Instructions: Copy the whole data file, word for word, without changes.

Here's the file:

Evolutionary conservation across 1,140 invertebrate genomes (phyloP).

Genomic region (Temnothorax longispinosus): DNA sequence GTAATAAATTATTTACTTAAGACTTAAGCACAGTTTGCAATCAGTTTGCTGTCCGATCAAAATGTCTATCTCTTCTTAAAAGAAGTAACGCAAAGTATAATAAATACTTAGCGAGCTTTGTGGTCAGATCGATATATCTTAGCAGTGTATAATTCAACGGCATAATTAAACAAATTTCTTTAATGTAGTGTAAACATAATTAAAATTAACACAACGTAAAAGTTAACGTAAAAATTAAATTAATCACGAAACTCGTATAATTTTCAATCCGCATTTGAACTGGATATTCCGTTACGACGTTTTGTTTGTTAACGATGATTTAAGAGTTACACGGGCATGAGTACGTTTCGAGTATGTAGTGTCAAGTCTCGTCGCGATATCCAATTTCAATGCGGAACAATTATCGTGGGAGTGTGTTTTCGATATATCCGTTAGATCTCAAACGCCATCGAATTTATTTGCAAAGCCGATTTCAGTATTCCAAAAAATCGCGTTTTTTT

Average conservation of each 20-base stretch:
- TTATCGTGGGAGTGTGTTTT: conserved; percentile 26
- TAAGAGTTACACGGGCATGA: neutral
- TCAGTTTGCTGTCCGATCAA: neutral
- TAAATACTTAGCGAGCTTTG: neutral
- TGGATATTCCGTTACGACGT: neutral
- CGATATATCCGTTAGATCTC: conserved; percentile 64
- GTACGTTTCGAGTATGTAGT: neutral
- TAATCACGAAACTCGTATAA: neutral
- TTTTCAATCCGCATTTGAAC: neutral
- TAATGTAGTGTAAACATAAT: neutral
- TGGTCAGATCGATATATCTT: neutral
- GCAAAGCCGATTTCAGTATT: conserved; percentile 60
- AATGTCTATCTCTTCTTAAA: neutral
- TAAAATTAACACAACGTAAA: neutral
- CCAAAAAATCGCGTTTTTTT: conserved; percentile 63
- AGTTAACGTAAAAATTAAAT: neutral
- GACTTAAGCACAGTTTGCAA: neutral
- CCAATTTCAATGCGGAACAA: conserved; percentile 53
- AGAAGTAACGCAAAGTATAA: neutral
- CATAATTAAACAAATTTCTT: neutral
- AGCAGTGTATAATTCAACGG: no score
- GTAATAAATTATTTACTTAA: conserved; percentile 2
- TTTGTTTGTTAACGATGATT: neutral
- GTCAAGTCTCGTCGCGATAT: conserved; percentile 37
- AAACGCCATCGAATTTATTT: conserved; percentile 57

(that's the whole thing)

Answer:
Evolutionary conservation across 1,140 invertebrate genomes (phyloP).

Genomic region (Temnothorax longispinosus): DNA sequence GTAATAAATTATTTACTTAAGACTTAAGCACAGTTTGCAATCAGTTTGCTGTCCGATCAAAATGTCTATCTCTTCTTAAAAGAAGTAACGCAAAGTATAATAAATACTTAGCGAGCTTTGTGGTCAGATCGATATATCTTAGCAGTGTATAATTCAACGGCATAATTAAACAAATTTCTTTAATGTAGTGTAAACATAATTAAAATTAACACAACGTAAAAGTTAACGTAAAAATTAAATTAATCACGAAACTCGTATAATTTTCAATCCGCATTTGAACTGGATATTCCGTTACGACGTTTTGTTTGTTAACGATGATTTAAGAGTTACACGGGCATGAGTACGTTTCGAGTATGTAGTGTCAAGTCTCGTCGCGATATCCAATTTCAATGCGGAACAATTATCGTGGGAGTGTGTTTTCGATATATCCGTTAGATCTCAAACGCCATCGAATTTATTTGCAAAGCCGATTTCAGTATTCCAAAAAATCGCGTTTTTTT

Average conservation of each 20-base stretch:
- TTATCGTGGGAGTGTGTTTT: conserved; percentile 26
- TAAGAGTTACACGGGCATGA: neutral
- TCAGTTTGCTGTCCGATCAA: neutral
- TAAATACTTAGCGAGCTTTG: neutral
- TGGATATTCCGTTACGACGT: neutral
- CGATATATCCGTTAGATCTC: conserved; percentile 64
- GTACGTTTCGAGTATGTAGT: neutral
- TAATCACGAAACTCGTATAA: neutral
- TTTTCAATCCGCATTTGAAC: neutral
- TAATGTAGTGTAAACATAAT: neutral
- TGGTCAGATCGATATATCTT: neutral
- GCAAAGCCGATTTCAGTATT: conserved; percentile 60
- AATGTCTATCTCTTCTTAAA: neutral
- TAAAATTAACACAACGTAAA: neutral
- CCAAAAAATCGCGTTTTTTT: conserved; percentile 63
- AGTTAACGTAAAAATTAAAT: neutral
- GACTTAAGCACAGTTTGCAA: neutral
- CCAATTTCAATGCGGAACAA: conserved; percentile 53
- AGAAGTAACGCAAAGTATAA: neutral
- CATAATTAAACAAATTTCTT: neutral
- AGCAGTGTATAATTCAACGG: no score
- GTAATAAATTATTTACTTAA: conserved; percentile 2
- TTTGTTTGTTAACGATGATT: neutral
- GTCAAGTCTCGTCGCGATAT: conserved; percentile 37
- AAACGCCATCGAATTTATTT: conserved; percentile 57